Super committee lacks federal worker issue experience

It may sound hopeful to have a super committee working on the budget crisis, but does it bode well for federal employees?

The workforce has been the target of budget-cutting efforts all year, some implemented and others merely proposed. Now the super committee, the product of the recent compromise on the debt ceiling debate, has orders to trim $1.5 trillion from the federal budget over the next decade -- and is largely made up of lawmakers with little experience in issues that affect the workforce, according the Washington Post blog Federal Eye. In fact, none of the members have sponsored a bill addressing federal employees during this congressional session, the article said.

The federal employee experience of the 12-member congressional super committee, charged with identifying trillions to trim from the federal deficit, ranges from “fairly thin to virtually nonexistent,” writes Eric Yoder on the blog.

The only beacon of light appears to be the appointment of Rep. Chris Van Hollen (D-Md.), whose suburban district is laden with federal employees and is accustomed to fighting on their behalf.

And while another committee member, Sen. Rob Portman (R-Ohio), does sit on two committees that deal with employee issues, he is not particularly active on the Senate’s Homeland Security and Governmental Affairs committee, according to Federal Eye.

Since under the super committee structure everything is on the table, federal pay, benefits and jobs are at risk during the second phase of the debt ceiling negotiations and most agree that workers will have to sacrifice more than the two-year pay freeze, writes Kellie Lunney on Government Executive. Undoubtedly, federal contractors will be affected as well.

Now the super committee has until November to produce a plan. If it doesn't meet that deadline and produce a plan that gets Congressional approval, automatic spending cuts will kick in in January 2013. 

Confidence in the committee is lacking, according to a recent FedSmith survey on the debt ceiling debate.

According to the survey, 91.9 percent of federal employees believe that the debt ceiling debate will reduce their benefits and income. Another 83.3 percent of those surveyed did not have confidence that the government will fully fund the federal retirement plans now and in the future.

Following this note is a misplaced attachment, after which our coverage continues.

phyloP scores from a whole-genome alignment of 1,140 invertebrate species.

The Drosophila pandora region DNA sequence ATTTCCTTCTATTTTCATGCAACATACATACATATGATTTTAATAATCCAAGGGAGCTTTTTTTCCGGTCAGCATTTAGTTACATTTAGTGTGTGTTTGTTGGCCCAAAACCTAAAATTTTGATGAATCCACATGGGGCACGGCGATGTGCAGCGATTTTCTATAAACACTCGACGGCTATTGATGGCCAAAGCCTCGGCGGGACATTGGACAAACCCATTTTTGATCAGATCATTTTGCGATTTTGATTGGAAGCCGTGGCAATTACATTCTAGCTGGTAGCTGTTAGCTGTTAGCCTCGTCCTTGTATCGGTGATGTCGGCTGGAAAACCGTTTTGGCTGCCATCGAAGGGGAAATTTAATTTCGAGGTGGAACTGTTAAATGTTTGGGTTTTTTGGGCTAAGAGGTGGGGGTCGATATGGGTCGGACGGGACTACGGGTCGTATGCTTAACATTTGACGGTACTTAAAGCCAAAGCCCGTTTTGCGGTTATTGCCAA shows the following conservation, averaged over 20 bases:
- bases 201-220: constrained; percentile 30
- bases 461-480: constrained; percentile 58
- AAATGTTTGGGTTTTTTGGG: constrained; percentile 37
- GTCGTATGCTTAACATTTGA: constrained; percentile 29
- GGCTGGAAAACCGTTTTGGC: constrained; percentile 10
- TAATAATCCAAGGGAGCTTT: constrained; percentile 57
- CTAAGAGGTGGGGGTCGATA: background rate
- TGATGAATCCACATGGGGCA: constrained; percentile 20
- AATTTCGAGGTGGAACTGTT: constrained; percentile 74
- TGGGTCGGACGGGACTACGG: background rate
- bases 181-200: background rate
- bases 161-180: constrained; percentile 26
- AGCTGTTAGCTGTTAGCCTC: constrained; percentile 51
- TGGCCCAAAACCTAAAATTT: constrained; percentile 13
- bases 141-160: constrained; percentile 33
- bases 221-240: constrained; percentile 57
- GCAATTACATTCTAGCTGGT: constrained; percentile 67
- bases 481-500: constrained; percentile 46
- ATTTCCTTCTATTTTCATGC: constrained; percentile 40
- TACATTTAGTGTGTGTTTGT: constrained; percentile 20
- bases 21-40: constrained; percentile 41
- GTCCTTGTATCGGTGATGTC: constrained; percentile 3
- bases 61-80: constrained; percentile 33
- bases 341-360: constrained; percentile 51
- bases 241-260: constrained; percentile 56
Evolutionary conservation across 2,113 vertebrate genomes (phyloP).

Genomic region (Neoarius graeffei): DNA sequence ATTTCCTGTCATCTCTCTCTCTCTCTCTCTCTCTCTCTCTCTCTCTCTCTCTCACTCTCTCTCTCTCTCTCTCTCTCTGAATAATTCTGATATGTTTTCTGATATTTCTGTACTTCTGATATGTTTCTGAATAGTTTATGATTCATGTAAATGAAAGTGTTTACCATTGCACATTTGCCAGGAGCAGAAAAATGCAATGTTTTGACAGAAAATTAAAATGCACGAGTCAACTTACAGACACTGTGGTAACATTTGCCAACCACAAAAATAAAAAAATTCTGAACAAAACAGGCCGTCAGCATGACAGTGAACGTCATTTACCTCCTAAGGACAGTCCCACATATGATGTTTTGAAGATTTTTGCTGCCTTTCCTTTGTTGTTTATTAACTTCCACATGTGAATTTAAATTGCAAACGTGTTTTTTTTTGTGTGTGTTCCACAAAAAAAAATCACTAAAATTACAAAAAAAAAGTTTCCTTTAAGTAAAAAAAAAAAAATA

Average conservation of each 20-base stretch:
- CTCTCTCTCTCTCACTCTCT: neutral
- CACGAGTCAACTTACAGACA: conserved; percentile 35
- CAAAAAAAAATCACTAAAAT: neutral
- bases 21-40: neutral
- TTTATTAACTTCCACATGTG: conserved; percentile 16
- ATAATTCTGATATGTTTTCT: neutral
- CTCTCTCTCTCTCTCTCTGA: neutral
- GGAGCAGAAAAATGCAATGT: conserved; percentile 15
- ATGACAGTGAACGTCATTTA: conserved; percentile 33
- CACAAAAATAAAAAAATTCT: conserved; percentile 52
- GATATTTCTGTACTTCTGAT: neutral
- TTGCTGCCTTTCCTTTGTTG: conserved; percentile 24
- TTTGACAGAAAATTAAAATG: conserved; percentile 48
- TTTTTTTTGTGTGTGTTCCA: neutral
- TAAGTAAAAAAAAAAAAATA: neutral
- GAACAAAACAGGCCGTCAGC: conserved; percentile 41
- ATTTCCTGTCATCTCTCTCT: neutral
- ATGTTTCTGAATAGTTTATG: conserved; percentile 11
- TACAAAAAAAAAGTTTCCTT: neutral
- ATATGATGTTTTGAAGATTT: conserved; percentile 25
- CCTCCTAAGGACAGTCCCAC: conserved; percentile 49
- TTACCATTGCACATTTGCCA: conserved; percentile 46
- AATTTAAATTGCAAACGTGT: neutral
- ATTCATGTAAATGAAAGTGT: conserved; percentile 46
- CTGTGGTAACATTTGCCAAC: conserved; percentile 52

About the Author

Alysha Sideman is the online content producer for Washington Technology.

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Reader comments

Wed, Aug 17, 2011 TexFed

It would be completely illogical to trim the FTE workforce without first trimming the work that they accomplish. If you don't, the agencies will be forced to burn out the remaining workforce with overtime and hire contractors (at a premium) in order to accomplish their agency mission. IMHO, congress is totally jumping the gun by going for FTE staffing before looking at entitlements. And don't forget - FTE's are part of the taxpayers that have to fund the 50% of Americans who pay ZERO taxes and get 99% of the entitlements. And quite frankly, that 36 months (i.e., 3 years) of unemployment pay is looking really nice from MY working/taxpaying/UNENTITLED position. And don't give me that tripe about union protection. I work for a gov't FRANCHISE fund in an "at will" state as a "confidential employee" and am not eligable to join the union (not that I'd want to). I have no job protection other than doing a good job.

Wed, Aug 17, 2011

The committee is like a jury . . . the less they know about the subject, the more "impartial" they can be. The "facts" and "truth" will win out. Right?

Wed, Aug 17, 2011 Tired Fed Employee

From where I sit, topped out at grade, no cost of living which was my only shot at an increase. Working the entire summer overtime, which is capped so slam again you make like 30 cents more an hour! In the office until 3 am and told no shift differential because it wasn't scheduled. No blackberries, even though you are on call 24/7, plus 6 work days a week. Laptop that is ancient, air card that is just as bad. Worse, how is that?

Mon, Aug 15, 2011

In this economic climate, we need to get rid of the minimum wage, worker&public safety laws and evnironmental proctention laws so that our glorious businesses can make all the profit possible.

Mon, Aug 15, 2011

In an economic climate such as this we cannot continue to fund the federal workforce like there is no consequence. Private companies have had to lay off employees who were not deemed essential to keep their doors open and cosolidate positions. Why do people feel like the federal workforce should be exempt from the same thing? If the money isn't there to pay them then concessions have to be made in order to not watch our debt keep climbing.

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